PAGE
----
FDA issues warning to Philadelphia pharmaceutical dye manufacturer

Abbey Color Inc., an industrial-dye company in Kensington, got a warning letter from the FDA.
Abbey Color Inc., an industrial-dye company in Kensington, got a warning letter from the FDA. (CHARLES FOX / Staff Photographer)
Posted: March 01, 2013

Abbey Color Inc., a Philadelphia industrial-dye manufacturer, has been sent a warning letter by the U.S. Food and Drug Administration saying it has failed to ensure adequate purity of the water in an eye-examination product it makes.

Fluorescein is a sterile liquid dye used in assessing blood flow in the retina and choroid at the back of the eye.

The warning letter said the FDA inspected the company facility on East Tioga Street in the city's Kensington section March 13 to 23. The company's reply to the FDA's observations was not acceptable, the agency said.

"Your firm uses water in the final purification step of Fluorescein USP, an [active pharmaceutical ingredient] intended for use in sterile drug products," the letter said. "However, your firm failed to demonstrate that your purified water system can consistently produce water that is suitable for use in the manufacture of this [ingredient]. This is a repeat observation from the July 21-Aug. 8, 2010, inspection. In your response to observations made at the 2010 inspection, your firm promised actions it would take to assure reliable water quality. However, those changes were inadequate."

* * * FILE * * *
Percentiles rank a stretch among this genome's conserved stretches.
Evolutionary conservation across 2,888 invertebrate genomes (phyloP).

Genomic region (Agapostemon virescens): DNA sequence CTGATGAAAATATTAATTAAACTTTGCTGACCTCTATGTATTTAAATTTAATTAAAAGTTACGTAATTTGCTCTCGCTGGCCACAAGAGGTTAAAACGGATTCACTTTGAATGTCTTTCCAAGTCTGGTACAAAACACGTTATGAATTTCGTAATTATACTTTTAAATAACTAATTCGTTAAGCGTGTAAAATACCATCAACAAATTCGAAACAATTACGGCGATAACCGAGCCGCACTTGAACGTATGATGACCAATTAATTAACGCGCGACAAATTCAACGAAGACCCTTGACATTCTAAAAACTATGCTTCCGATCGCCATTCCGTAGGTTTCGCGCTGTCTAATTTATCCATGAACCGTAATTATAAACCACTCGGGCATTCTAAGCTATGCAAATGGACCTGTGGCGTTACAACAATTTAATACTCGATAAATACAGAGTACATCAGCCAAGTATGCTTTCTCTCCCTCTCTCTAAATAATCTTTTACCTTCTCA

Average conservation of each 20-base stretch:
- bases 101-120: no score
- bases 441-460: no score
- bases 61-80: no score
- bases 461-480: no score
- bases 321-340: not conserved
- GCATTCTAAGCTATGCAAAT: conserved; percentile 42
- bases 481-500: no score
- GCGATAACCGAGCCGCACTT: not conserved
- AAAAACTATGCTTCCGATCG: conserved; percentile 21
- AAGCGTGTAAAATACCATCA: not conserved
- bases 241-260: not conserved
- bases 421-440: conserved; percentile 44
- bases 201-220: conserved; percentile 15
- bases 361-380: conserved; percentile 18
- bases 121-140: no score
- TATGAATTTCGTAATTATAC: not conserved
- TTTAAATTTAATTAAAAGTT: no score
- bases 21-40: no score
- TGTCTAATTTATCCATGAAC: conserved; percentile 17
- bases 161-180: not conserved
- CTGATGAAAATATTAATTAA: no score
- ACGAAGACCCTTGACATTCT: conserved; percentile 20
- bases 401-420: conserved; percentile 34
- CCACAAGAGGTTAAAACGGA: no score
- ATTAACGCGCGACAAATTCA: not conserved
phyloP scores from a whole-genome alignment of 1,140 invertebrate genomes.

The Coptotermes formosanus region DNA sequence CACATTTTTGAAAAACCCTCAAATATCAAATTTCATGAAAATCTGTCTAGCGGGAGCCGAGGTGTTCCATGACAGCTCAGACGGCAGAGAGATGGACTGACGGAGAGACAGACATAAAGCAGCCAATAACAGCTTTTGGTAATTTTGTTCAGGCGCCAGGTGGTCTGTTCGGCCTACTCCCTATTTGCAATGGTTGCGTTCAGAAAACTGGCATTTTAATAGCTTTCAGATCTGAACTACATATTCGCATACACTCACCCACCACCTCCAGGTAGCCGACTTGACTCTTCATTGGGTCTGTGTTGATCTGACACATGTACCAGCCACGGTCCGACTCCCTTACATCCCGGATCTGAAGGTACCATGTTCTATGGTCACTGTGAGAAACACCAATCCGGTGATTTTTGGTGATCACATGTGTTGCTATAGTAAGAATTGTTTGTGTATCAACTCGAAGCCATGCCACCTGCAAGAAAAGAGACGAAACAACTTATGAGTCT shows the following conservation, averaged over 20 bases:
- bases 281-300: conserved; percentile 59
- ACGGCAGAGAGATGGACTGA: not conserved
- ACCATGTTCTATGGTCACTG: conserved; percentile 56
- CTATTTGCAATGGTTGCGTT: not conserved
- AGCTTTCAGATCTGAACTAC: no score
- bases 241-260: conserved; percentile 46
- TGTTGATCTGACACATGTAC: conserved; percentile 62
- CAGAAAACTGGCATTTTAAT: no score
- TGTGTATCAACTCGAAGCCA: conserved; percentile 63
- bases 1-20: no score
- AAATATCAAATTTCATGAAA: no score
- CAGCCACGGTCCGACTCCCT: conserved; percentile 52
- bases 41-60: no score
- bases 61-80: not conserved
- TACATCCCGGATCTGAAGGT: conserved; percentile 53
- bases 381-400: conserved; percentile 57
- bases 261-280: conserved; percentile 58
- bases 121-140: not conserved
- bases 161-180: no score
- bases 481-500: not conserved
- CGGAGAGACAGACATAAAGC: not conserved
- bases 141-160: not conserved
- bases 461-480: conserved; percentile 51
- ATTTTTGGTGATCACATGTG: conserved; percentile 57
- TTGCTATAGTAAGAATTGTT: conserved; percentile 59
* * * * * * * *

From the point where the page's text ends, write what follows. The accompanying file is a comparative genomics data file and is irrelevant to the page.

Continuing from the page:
The letter, dated Feb. 19, was sent via certified mail addressed to company owner Richard S. Nielsen. Vice president and general manager Peter Hughes said Wednesday neither he nor Nielsen had received the letter.

"Until we receive the letter, we are not prepared to comment," Hughes said. "We've been working with the FDA for a few years on this product."

Asked about the water problem, Hughes again declined to comment.

The FDA's Philadelphia office handled the case. It was unclear Wednesday whether the agency got a return receipt for the letter as requested.

In its letter, the FDA said it expected improvements to be made.

"Failure to promptly correct these violations may result in legal action without further notice, including, without limitation, seizure and injunction," the letter said. "Other federal agencies may take this warning letter into account when considering the award of contracts. Additionally, FDA may withhold approval of requests for export certificates, or approval of pending drug applications listing your facility, until the above violations are corrected. FDA may reinspect to verify corrective actions have been completed."


Contact David Sell at 215-854-4506, dsell@phillynews.com, or follow on Twitter @phillypharma. Read his blog at www.philly.com/phillypharma.

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